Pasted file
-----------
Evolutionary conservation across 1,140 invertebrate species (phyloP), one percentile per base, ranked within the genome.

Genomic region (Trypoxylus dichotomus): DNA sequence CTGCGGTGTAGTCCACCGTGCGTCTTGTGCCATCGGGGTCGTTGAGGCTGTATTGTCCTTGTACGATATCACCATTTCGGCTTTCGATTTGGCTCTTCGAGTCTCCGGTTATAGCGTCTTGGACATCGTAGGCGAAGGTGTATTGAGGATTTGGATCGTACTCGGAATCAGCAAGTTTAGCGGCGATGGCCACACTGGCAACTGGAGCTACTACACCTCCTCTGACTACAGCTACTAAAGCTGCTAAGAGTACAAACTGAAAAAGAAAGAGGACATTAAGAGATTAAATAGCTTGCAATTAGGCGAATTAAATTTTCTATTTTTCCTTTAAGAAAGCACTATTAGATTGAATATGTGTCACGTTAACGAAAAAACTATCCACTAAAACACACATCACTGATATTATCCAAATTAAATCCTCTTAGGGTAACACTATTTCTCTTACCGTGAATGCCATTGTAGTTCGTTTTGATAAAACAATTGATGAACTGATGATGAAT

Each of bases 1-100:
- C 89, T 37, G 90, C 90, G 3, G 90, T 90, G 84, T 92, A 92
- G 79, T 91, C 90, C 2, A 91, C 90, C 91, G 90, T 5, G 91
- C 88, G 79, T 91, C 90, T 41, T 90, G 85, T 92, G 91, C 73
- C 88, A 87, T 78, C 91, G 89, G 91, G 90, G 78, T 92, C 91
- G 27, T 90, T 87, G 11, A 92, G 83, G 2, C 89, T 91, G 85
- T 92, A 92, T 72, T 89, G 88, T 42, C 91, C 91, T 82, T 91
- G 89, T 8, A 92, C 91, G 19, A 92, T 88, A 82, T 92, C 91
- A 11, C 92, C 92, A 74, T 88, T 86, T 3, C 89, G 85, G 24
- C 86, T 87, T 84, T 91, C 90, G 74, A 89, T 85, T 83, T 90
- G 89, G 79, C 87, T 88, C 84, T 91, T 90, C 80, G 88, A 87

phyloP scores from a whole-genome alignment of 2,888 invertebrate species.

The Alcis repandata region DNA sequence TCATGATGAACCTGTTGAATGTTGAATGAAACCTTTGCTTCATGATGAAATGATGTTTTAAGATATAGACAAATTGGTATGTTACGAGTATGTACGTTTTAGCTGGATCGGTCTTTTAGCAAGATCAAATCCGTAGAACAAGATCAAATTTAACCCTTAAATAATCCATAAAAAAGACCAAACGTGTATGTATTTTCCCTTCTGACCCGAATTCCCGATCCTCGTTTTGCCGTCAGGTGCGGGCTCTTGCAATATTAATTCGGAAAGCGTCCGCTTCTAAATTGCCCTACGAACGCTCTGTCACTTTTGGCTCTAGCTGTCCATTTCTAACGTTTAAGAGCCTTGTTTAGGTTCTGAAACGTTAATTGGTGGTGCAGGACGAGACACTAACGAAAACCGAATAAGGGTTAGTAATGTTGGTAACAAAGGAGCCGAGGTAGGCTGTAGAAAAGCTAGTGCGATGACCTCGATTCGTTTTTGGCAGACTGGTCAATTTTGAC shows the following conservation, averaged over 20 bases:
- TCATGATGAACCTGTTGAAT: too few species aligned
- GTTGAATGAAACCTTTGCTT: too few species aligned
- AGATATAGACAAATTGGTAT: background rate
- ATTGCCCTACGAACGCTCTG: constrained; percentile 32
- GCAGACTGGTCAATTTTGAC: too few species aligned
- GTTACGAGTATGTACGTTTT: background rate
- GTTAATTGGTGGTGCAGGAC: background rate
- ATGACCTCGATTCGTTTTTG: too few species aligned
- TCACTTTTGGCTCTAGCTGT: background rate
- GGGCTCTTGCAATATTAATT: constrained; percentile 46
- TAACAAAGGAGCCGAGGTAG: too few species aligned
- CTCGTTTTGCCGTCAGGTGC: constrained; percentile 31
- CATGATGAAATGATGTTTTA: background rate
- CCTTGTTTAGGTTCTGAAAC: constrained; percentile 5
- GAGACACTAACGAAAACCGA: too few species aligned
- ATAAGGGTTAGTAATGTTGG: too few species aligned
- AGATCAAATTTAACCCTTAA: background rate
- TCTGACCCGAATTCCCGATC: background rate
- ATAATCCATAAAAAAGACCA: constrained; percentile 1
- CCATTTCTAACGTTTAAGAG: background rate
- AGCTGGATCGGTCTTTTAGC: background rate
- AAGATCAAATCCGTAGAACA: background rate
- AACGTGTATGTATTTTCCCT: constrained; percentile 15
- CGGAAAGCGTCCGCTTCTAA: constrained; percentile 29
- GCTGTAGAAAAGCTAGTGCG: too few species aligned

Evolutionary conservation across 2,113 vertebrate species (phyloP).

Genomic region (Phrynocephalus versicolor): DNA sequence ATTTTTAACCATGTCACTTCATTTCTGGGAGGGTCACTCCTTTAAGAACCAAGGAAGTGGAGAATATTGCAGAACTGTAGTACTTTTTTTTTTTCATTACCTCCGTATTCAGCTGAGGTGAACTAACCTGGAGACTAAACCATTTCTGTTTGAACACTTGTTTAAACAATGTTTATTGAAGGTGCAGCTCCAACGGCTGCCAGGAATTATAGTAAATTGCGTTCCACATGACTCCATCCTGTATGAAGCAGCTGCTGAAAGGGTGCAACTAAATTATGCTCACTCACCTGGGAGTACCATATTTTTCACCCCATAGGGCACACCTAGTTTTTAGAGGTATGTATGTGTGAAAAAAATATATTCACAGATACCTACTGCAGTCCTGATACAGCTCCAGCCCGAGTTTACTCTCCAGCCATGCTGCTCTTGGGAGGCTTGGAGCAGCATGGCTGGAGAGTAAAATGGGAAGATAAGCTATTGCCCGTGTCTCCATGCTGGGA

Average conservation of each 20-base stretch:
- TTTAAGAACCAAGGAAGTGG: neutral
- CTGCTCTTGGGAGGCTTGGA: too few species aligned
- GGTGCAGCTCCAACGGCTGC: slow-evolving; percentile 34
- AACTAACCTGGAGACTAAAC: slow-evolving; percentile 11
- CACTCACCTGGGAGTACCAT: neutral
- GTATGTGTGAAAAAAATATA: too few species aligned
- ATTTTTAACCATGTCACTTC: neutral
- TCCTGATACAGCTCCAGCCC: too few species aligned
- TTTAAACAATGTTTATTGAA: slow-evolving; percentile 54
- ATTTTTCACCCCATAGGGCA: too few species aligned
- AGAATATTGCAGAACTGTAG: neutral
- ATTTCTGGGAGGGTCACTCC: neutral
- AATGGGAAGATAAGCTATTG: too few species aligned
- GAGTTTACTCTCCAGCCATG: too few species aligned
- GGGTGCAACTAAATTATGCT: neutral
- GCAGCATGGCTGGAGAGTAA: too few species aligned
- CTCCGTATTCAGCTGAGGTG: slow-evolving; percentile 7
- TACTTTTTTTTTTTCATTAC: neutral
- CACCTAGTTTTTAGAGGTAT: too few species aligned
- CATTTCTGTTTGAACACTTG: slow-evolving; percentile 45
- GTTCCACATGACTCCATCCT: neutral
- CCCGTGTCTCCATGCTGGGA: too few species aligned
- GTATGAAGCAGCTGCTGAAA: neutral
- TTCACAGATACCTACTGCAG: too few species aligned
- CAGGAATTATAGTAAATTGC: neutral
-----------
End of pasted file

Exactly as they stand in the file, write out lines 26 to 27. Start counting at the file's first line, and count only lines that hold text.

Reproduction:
- TAACAAAGGAGCCGAGGTAG: too few species aligned
- CTCGTTTTGCCGTCAGGTGC: constrained; percentile 31